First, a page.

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SA firmly in control at AAJGC

Members of the South African team competing in the 2018 All-Africa Junior Golf Challenge in Morocco; credit GolfRSA. Left to right: Caitlyn Macnab, Symone Henriques, Martin Vorster, Ayden Senger, Deon Germishuys, Werner Deyzel, SA Boys manager Eden Thompson and GolfRSA National Squad sport psychologist Theo Bezuidenhout.

9 March 2018 – The South African teams kept their respective title defences in the All-Africa Junior Golf Challenge firmly on track despite tough scoring conditions at the Royal Dar Es Salam Golf Club in Morocco on Thursday.

Kajal Mistry and Symone Henriques combined for a third round 157 to move South Africa to 471 in the Girls Competition. The defending champions will carry a 44 stroke lead into today’s final round.

Henriques had her heart set on a red number, but battled a balky putter.

“I was striking the ball so well, but the putts just wouldn’t drop,” said the Glenvista junior. “The pin positions were actually quite nice, but conditions became quite tough when the wind came up.

“The ball flies nicely off the tee, but then the wind finds a gap through the trees and takes it off line completely. The first cut of rough was still very wet and thick and expensive. I was disappointed with my score, especially as the weather was the best we have had all week.”

Randpark’s Mistry, too, felt despondent not to dip into red numbers.

“Going off the eighth, we don’t have the easiest start, especially with 10, 11 and 12, which are probably the toughest holes on the course,” said Mistry. “I managed birdies at 18, two and seven and the highlight of my round was the chip in birdie at seven.

“I was also disappointed with my round. All three of us were keen to go low, but just couldn’t get the ball in the hole. I also left myself too many long putts.”

The third member of the team, Caitlyn Macnab, signed for a non-counting 78.

“I struggled off the tee with my shots mostly going left and I had to chip out onto the fairway too often, leaving me with difficult up-and-downs to save par,” said the Ebotse golfer. “My nemesis hole this week has been the 12th. I hit a good drive but found the rough. I punched out nicely and the ball landed in the middle of the fairway and almost rolled into the water. I hit a good shot into the green standing well below the ball, but then spoiled it with a three-putt bogey.”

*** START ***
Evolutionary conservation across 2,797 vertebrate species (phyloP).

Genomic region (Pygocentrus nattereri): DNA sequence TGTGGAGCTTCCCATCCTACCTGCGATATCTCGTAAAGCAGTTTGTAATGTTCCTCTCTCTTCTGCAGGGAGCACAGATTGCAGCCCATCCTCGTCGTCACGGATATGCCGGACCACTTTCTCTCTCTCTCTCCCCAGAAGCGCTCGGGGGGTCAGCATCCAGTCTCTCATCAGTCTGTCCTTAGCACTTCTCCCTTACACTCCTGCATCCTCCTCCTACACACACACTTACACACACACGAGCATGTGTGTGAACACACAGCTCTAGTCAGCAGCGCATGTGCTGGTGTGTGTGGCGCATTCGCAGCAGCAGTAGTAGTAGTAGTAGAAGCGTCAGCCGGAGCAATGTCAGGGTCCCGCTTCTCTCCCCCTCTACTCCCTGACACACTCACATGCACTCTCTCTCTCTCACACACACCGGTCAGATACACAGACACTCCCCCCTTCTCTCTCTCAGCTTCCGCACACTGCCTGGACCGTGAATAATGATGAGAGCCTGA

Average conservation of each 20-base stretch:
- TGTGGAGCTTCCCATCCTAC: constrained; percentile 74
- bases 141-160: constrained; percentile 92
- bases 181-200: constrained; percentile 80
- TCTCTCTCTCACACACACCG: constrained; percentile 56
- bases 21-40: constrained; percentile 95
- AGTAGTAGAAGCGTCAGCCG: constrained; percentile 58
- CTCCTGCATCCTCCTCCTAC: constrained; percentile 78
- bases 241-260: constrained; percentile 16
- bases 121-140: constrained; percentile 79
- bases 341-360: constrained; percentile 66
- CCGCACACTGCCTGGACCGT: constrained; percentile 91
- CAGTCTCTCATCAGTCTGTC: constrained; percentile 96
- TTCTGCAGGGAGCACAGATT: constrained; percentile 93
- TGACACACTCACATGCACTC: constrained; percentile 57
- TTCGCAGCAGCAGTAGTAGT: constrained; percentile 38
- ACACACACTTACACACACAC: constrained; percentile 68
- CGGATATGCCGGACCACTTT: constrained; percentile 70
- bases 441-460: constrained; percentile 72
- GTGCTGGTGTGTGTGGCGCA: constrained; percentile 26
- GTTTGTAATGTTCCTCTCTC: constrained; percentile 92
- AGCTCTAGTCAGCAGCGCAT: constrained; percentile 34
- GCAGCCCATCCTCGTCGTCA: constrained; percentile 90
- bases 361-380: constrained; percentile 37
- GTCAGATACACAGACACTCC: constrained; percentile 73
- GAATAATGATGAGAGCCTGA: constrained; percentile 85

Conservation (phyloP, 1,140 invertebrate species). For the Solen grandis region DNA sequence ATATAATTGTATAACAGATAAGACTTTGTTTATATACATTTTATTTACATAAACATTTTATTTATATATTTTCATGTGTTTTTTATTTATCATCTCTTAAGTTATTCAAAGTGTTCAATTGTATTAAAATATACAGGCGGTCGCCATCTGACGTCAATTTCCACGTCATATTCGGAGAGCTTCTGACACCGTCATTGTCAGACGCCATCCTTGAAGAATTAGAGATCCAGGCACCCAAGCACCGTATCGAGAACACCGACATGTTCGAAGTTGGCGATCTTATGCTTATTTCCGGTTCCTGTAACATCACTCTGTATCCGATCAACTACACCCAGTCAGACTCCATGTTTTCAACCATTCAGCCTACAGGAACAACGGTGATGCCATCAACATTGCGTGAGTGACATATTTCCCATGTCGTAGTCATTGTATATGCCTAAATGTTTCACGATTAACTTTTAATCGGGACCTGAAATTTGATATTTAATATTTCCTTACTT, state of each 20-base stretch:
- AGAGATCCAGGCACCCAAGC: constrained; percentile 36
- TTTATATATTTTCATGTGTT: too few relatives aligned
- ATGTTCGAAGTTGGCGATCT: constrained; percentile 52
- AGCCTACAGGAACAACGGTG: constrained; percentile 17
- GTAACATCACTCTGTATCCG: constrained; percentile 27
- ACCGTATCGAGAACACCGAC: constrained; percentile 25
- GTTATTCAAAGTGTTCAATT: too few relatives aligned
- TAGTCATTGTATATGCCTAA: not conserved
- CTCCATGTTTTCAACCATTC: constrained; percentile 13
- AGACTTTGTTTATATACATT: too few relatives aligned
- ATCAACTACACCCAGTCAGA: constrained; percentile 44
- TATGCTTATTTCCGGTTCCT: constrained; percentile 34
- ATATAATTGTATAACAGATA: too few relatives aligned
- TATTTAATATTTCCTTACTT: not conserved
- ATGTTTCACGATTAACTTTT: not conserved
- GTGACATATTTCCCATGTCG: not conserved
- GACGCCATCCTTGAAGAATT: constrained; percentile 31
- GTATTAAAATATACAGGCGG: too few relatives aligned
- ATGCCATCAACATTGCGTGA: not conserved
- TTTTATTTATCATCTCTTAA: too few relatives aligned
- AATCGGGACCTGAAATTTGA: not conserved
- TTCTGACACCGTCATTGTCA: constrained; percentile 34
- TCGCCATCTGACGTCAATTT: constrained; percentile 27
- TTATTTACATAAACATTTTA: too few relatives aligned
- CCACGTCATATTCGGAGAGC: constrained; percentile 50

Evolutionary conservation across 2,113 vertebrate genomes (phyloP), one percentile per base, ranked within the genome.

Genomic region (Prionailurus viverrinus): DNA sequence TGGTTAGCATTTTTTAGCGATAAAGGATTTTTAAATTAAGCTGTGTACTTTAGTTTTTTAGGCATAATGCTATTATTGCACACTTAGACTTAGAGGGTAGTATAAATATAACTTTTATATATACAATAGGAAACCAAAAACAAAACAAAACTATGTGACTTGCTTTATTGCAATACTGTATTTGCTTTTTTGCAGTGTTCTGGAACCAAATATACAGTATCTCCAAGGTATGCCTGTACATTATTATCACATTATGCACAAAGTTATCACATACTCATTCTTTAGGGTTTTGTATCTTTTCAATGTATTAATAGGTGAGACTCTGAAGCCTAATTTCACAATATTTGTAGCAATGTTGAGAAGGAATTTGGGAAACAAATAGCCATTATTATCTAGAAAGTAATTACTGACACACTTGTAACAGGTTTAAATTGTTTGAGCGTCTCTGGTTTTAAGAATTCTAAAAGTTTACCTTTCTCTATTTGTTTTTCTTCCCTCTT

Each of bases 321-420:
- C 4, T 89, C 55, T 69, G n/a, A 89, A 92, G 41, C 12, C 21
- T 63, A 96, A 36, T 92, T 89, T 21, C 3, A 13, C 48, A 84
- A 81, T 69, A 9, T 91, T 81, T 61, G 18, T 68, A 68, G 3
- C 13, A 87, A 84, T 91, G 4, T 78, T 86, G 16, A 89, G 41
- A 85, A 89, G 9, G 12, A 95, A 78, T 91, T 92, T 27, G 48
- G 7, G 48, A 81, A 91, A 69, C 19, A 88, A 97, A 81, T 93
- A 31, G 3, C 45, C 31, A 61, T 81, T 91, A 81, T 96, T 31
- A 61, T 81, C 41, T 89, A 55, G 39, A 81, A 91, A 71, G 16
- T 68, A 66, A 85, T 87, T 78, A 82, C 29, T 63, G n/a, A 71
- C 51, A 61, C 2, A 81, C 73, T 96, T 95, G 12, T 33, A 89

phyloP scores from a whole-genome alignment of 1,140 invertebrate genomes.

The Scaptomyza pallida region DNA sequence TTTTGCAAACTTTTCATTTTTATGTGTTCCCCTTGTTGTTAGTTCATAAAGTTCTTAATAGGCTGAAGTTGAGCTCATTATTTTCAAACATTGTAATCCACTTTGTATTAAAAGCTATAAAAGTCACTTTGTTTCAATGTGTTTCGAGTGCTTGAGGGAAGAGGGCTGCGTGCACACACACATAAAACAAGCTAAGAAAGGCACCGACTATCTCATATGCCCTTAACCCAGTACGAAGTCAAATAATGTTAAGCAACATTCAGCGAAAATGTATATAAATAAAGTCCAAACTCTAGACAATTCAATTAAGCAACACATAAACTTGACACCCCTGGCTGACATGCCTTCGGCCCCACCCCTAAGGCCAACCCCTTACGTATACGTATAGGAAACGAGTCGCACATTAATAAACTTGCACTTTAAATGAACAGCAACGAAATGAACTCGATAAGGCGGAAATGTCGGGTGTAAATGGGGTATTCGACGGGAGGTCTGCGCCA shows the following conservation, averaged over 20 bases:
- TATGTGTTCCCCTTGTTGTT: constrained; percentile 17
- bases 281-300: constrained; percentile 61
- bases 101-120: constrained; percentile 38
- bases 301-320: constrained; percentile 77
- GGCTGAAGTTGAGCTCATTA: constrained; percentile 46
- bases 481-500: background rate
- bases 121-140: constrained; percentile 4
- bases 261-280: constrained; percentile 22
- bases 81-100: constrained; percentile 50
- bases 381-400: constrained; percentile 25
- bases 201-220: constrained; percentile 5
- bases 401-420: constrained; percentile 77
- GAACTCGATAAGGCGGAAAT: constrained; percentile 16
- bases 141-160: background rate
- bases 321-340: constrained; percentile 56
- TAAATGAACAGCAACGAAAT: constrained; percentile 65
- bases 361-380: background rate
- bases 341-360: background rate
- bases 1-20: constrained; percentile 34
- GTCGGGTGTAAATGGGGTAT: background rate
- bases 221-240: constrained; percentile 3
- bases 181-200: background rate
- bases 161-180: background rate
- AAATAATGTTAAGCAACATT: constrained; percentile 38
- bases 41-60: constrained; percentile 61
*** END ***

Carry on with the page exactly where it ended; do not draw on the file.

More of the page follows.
The top two teams in both competitions qualify for the prestigious Toyota Junior World Cup in Japan. The South African girls’ team should qualify comfortably, however, it’s all to play for in second place. Morocco moved into second place with a third round 161 and lead Zimbabwe on two strokes with a 54-hole total of 515.

In the Boys Competition, reigning Sanlam South African Amateur champion Deon Germishuys, 2017 Italian Under-16 winner Martin Vorster and Werner Deyzel all returned rounds of 71 to push South Africa’s tally to 650.

The South Africa team moved 46 strokes clear of the host union the Boys Competition and the trio also occupy the top three spots in the same order in the individual standings.

Morocco registered a third round 228 to retain second place on 696 and it would take a special effort from Kenya, sitting in third on 743, to prevent the host union from qualifying for Japan.

While the players braved the fairways, the coaches were treated to a view of the Moroccan Golf Federation’s High Performance Centre, which is under construction close to the course.

“The Centre will cater for all aspects of golf and will be available to amateurs and professionals,” said Womens Golf South Africa president Sally Greasley. “Every aspect has been catered for, from course management to course green keeping, club house reception to club management, professional shop keeping to club fitment, repairs, etc. It as a truly spectacular presentation and awe inspiring to see where funds are being spent to grow the game of golf in Morocco.”

“In the evening all the players were treated to a trip into the centre of Rabat. It was another fascinating experience and the competitors enjoyed the King’s palace, a mausoleum, and spending a bit of money in the market. It was a very special treat for all, because so often we only see the airport, hotel and golf course.”

Boys Teams Competition – Round 3
650 South Africa 230 207 213
696 Morocco 248 220 228
743 Kenya 256 242 245
744 Uganda 255 238 251
775 Zimbabwe 276 244 255
783 Egypt 271 253 259
787 Zambia 279 254 253
795 Tanzania 273 263 259
797 Nigeria 270 261 266
801 Tunisia 277 265 259
833 Namibia 276 273 284
860 Gabon289 282 289
894 Mauritius 313 289 292

Girls Teams Competition – Round 3
471 South Africa 164 150 157
515 Morocco 178 176 161
517 Zimbabwe 185 167 165
544 Nigeria 182 184 178
547 Kenya 198 170 179
560 Tunisia 200 186 174
616 Uganda 220 193 203
627 Egypt 219 210 198

Boys Individual – Round 3
213 Deon Germishuys RSA 76 66 71
271 Martin Vorster RSA 73 73 71
227 Werner Deyzel RSA 88 68 71
228 Soufiane Dhamane MOR 78 71 79
230 Amine El Kharraz MOR 86 72 72
232 Ayden Senger RSA 81 75 76
238 Ishaq Said KEN 81 75 82
242 Mehdi El Fakori MOR 84 81 77; David Kamulindwa UGA 82 76 84
244 Mohamed Nizar Bourehim MOR 87 77 80

Girls Individual – Round 3
234 Kajal Mistry RSA 71 75 78
236 Intissar Rich MOR 82 79 75
239 Symone Henriques RSA 85 75 79
240 Caitlyn Macnab RSA 83 75 82
244 Georgia Oboh NIG 80 86 78
254 Emily Jones ZIM 90 84 80
263 Danielle Bekker ZIM 95 83 85
274 Margaret Nyamukondiwa ZIM 95 87 92
275 Fayrouz Amr Mohammed Hafez 90 98 87
277 Gachaga Kellie Wahito KEN 104 84 89

Written and released by Lali Stander on behalf of GolfRSA, a SAGA and WGSA Not-For-Profit company.